+  
+  12. Make a note of the fact you have removed 2 <math>\mu</math>L from the DNA.  
+  
+  13. Repeat at least 3 times, by going back to step 5 on each iteration. Usually I do 3 to 5 samples. If the results are not consistent, remix, and do more. Let <math>A_{260}</math> be the average of all samples. (If there is one outlier I ignore it.)  
+  
+  14. Use the following formula to find the concentration: []<math> \mu </math>M = dilutionfactor <math>\times \frac{A_{260}}{\epsilon} \times 10^6 </math>  
+  
+  Here dilutionfactor = 50 (i.e. you put <math>2 \, \mu</math>L of DNA into <math>98 \, \mu</math>L 1x TE), <math>A_{260}</math> is the absorbance value, and <math>\epsilon</math> is the extinction coefficient of your oligo usually given in /M/cm (supplied by IDT with your oligo, or else use the inhouse DNA group code for double stranded complexes). This comes from: <math>A_{260} = C \times L \times \epsilon </math> where C is the concentration, L is the path length (1 cm for the Biophotometer). And this in turn comes from the BeerLambert Law. See IDT's page: http://www.idtdna.com/analyzer/applications/Instructions/Default.aspx?AnalyzerDefinitions=true#ExtinctionCoefficient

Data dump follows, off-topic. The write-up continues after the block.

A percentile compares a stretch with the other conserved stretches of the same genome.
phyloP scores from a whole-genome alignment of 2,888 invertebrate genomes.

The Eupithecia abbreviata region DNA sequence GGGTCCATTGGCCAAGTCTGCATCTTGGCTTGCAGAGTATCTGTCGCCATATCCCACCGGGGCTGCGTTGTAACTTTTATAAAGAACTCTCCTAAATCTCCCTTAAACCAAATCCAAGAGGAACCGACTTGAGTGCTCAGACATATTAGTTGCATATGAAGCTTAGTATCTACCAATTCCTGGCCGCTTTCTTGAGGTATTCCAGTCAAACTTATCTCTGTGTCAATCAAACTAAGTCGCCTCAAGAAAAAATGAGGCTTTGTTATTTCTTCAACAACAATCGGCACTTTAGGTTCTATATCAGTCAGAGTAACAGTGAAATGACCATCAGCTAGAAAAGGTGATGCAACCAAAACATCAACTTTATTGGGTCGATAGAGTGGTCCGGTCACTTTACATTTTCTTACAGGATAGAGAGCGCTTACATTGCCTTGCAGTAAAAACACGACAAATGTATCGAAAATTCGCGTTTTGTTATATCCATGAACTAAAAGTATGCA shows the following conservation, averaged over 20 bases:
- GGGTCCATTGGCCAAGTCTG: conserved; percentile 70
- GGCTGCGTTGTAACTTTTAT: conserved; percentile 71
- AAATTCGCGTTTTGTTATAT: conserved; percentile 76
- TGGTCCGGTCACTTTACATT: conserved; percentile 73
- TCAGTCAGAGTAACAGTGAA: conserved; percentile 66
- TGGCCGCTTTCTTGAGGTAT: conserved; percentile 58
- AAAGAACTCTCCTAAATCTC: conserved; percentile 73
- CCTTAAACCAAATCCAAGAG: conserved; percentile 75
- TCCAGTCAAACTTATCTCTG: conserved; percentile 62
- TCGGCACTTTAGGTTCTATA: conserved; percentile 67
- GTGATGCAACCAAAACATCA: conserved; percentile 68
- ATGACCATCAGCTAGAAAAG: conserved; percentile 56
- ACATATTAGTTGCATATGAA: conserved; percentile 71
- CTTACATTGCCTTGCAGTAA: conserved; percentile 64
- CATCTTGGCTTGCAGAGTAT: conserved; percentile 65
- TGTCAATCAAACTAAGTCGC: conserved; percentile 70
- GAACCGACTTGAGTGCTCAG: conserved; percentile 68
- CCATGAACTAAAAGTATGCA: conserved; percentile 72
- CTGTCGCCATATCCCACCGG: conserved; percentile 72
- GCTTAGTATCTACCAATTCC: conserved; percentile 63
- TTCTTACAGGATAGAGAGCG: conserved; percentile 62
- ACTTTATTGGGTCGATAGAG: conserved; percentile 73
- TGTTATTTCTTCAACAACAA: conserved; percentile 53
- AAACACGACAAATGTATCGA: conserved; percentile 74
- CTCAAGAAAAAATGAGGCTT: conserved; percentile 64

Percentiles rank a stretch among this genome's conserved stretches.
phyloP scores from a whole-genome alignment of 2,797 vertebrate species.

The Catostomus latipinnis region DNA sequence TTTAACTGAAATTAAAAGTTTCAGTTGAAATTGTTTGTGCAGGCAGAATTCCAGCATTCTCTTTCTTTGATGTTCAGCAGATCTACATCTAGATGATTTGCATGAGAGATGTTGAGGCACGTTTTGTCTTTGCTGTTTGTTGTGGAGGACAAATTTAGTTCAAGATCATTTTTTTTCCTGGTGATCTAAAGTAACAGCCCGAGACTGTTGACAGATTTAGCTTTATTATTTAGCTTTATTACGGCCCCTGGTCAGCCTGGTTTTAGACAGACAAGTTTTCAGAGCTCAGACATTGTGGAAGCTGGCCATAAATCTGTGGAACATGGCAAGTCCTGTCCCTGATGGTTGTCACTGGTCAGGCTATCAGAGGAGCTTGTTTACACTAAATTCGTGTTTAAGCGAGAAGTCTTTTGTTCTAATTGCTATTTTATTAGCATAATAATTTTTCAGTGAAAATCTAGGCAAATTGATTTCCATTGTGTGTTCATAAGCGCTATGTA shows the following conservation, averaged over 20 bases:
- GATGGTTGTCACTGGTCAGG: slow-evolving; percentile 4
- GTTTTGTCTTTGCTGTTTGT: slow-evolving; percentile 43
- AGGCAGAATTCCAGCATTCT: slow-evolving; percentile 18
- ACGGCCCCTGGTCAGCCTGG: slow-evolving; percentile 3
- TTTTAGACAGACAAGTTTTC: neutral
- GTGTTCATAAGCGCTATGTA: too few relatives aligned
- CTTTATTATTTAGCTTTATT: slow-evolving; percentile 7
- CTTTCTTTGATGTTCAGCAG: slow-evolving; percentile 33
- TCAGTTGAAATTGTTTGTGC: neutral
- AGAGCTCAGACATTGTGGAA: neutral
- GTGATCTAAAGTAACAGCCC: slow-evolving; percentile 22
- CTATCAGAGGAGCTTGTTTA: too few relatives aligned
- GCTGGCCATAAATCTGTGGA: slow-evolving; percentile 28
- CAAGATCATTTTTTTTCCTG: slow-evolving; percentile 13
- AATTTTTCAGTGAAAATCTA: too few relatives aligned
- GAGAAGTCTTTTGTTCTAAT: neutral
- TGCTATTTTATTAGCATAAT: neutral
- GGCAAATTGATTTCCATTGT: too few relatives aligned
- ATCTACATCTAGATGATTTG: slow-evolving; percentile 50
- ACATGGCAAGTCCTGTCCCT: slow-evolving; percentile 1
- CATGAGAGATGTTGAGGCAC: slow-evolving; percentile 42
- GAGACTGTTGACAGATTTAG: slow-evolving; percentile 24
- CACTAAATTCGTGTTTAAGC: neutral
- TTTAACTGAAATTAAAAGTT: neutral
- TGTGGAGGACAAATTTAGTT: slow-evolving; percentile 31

+  
+  15. Shoot for 100 <math>\mu</math>M. We will calculate how much 1x TE to add in order to get as close as possible to 100 <math>\mu</math>M. To get the current volume of DNA in solution, subtract <math>2y \, \mu</math>L from the initial volume (<math>5x \, \mu</math>L), where <math> y </math> is the number of DNA samples you took. Then apply the following formula to find out how much 1x TE to add to get the desired concentration (100 <math>\mu</math>M in our case):  
+  
+  <math> \textrm{volume\_to\_add} \, (\mu L) = \frac{\textrm{current\_concentration} \, (\mu M) \times \textrm{current\_volume} \, (\mu L) }{\textrm{desired\_concentration} \, (\mu M)} \,\,  \,\, \textrm{current\_volume} \, (\mu L) </math>  
+  
+  16. Add <math> \textrm{volume\_to\_add} \, (\mu \textrm{L}) </math> to the solution. Mix, spin, mix spin.  
+  
+  17. Do steps 414 with the new sample. If everything went well, you should get a value close to 100 <math>\mu</math>M.  
+  
=== Gel Purification ===  === Gel Purification === 
Revision as of 20:23, 28 October 2011
Wednesday, December 2, 2015

Protocols
Things that need to be written
Quantitating Newly Ordered DNA Strands
This is a 2step protocol where we first try to set the DNA concentration to be very roughly 100 μM, and then adjust to bring it close to 50 μM. For a faster 1step protocol you could easily adjust the calculations and go straight for 50 μM. The protocol assumes we will dissolve in 1x TE, some people use Milli Q H20 instead.
2. Spin down lyophilized (dried) DNA to make sure there are no flakes on/near lid. 3. First, shoot for 200 μM: If IDT claim to give us x nanomoles, we add 5x μL 1x TE, to the dried DNA, to get roughly 200μM, explained as follows: